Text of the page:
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Flavius Victor

Roll Call

19,187 posts in this topic

People with a quit date of 9/24/2007 - 10/24/2007, this is your Quit Group.

 

This group opens TODAY (9/24/2007)

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JANUARY 2008 HALL OF FAME

Roll Call Monday, September 24, 2007

A NEW YEAR, A NEW START

 

QUITTERS:

 

 

 

 

SUPPORTERS:

Falcoshane - 90 -- Come on, quit today - live tomorrow

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JANUARY 2008 HALL OF FAME -- Roll Call Monday, September 24, 2007

A NEW YEAR, A NEW START

 

QUITTERS:

 

SUPPORTERS:

Falcoshane - 90 -- Come on, quit today - live tomorrow

Euty ~ 390

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JANUARY 2008 HALL OF FAME -- Roll Call Monday, September 24, 2007

A NEW YEAR, A NEW START

 

QUITTERS:

 

SUPPORTERS:

Falcoshane - 90 -- Come on, quit today - live tomorrow

Euty ~ 390

eddykeller - 213

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JANUARY 2008 HALL OF FAME -- Roll Call Monday, September 24, 2007

A NEW YEAR, A NEW START

 

QUITTERS:

Cubsfan22 - Day 1

 

SUPPORTERS:

Falcoshane - 90 -- Come on, quit today - live tomorrow

Euty ~ 390

eddykeller - 213on, quit today - live tomorrow

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JANUARY 2008 HALL OF FAME -- Roll Call Monday, September 24, 2007

A NEW YEAR, A NEW START

 

QUITTERS:

Cubsfan22 - Day 1

 

SUPPORTERS:

Falcoshane - 90 -- Come on, quit today - live tomorrow

Euty ~ 390

eddykeller - 213on, quit today - live tomorrow

Muddler - 29

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This is my 3rd quit, and I truly believe this will be my last quit.

 

I'll see you all when I get home from work (the site is blocked where I teach)

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Hey Folks, I am from the Jan 07 group. I was a hopeless quitter who caved to many times to count. Well here I am today, looking at the one year mark real soon. All I can say is that it is possible to walk away from tobacco, no matter how addicted you are. Life is much much better without the can. I no longer worry about getting cancer, I no longer worry about embarrassing social situations and I know longer have to plan my day around getting a dip.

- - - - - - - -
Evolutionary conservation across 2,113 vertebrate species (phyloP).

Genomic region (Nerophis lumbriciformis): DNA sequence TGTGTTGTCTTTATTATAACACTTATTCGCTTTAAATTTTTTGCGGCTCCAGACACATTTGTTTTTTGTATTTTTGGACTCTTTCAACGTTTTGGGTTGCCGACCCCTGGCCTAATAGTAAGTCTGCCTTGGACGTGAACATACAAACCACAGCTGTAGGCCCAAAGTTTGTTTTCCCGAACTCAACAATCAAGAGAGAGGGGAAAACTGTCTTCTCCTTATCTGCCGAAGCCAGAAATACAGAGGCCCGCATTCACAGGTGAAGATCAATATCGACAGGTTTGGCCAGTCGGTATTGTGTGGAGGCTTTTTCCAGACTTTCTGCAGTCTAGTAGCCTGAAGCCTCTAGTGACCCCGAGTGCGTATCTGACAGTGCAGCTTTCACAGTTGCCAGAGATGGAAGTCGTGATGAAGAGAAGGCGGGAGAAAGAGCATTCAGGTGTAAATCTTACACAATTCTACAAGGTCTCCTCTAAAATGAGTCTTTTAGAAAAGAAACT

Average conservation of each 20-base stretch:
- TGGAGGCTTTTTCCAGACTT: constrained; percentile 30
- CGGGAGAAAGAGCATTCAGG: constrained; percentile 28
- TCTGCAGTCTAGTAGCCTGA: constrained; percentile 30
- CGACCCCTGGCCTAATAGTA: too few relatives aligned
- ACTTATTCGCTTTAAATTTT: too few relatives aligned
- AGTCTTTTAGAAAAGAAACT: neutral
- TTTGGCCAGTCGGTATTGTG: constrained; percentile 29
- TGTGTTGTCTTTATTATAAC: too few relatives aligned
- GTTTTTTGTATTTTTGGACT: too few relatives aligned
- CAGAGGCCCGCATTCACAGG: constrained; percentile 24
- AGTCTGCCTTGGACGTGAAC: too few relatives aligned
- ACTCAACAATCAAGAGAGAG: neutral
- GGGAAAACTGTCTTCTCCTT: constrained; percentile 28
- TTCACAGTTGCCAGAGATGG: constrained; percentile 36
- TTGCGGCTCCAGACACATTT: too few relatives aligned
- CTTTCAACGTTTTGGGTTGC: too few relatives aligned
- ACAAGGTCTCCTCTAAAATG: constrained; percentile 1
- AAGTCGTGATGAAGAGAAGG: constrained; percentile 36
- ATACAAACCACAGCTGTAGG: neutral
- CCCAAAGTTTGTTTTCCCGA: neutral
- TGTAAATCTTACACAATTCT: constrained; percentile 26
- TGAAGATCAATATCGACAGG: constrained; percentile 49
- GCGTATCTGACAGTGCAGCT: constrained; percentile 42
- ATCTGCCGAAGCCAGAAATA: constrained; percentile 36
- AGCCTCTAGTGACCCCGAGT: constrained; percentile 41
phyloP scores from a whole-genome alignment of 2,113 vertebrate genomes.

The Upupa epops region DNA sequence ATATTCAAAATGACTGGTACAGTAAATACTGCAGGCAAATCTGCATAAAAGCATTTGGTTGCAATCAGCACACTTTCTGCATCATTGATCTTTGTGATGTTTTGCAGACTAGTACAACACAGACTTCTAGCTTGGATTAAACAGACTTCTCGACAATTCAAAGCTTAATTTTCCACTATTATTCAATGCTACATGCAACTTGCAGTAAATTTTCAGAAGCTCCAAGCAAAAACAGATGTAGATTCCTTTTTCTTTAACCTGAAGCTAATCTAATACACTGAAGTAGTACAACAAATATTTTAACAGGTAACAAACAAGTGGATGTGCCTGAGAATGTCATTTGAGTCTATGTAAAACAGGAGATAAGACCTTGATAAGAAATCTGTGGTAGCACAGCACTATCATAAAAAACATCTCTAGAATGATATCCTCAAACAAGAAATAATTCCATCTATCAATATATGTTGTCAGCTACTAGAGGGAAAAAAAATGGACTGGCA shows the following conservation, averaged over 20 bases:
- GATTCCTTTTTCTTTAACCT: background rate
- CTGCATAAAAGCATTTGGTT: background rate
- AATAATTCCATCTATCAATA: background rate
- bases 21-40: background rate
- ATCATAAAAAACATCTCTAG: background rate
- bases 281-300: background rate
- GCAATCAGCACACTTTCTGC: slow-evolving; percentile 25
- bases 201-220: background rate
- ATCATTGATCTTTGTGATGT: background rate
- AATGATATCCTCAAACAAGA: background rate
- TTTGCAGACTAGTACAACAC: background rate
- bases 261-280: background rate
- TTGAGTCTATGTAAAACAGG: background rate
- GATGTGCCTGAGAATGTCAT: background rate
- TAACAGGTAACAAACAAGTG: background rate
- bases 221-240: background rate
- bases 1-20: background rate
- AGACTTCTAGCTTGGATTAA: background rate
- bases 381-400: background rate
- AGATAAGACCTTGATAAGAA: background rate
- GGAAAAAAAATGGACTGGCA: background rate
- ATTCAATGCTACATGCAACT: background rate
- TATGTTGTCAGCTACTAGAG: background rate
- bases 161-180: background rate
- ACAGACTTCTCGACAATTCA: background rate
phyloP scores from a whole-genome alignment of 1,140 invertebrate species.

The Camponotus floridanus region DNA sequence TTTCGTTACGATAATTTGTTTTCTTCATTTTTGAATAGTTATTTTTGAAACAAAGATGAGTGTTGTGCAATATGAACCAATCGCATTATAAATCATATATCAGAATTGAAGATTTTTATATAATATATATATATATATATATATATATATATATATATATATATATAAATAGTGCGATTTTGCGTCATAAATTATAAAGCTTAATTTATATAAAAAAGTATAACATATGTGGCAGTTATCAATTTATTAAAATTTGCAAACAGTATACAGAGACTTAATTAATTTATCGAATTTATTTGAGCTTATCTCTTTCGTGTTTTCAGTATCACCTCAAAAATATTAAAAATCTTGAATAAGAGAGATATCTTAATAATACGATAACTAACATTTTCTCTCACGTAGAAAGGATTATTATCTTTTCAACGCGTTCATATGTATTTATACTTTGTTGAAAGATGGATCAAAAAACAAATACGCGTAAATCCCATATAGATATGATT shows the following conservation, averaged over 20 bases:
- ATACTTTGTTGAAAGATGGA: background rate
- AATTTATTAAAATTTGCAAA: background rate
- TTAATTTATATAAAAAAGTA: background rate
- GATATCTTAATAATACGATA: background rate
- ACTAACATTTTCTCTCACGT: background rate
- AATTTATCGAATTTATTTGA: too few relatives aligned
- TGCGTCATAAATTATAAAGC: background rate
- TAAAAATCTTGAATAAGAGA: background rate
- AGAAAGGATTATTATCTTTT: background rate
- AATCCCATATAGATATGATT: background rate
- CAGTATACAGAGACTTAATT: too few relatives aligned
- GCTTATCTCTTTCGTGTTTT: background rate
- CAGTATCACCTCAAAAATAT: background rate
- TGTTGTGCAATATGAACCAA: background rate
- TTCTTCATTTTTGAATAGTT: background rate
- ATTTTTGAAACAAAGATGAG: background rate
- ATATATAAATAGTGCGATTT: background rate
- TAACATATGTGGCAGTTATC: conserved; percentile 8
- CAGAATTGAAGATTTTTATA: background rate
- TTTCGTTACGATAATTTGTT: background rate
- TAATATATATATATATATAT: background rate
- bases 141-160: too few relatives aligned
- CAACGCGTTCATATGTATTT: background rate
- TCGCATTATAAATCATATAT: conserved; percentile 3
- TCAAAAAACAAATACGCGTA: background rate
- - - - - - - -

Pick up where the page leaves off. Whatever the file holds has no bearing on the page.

Kick that shit to the curb for good.

 

Anyone can PM me at anytime for anything

 

SplinterCell

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JANUARY 2008 HALL OF FAME -- Roll Call Monday, September 24, 2007

A NEW YEAR, A NEW START

 

QUITTERS:

Cubsfan22 - Day 1

braindead - Day 1

 

SUPPORTERS:

Falcoshane - 90 -- Come on, quit today - live tomorrow

Euty ~ 390

eddykeller - 213on, quit today - live tomorrow

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This is my 3rd quit, and I truly believe this will be my last quit.

 

I'll see you all when I get home from work (the site is blocked where I teach)

I'm glad to see you back on the horse.

 

I notice something when I look at your profile however, and it's the number of posts you have. I understand that you can't access the site at work, but get some phone numbers to call when you hit a wall and cannot post. The site and the people can't help if you don't use them.

 

It's awesome to see the January 2008 group. It's something I've been looking forward to for a while. Be a leader to the new quitters who join you. Be prepared for the rocky patches at the start of the journey. Look forward to your life without a can. Be strong.

 

-Geo

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JANUARY 2008 HALL OF FAME -- Roll Call Monday, September 24, 2007

A NEW YEAR, A NEW START

 

QUITTERS:

Cubsfan22 - Day 1

braindead - Day 1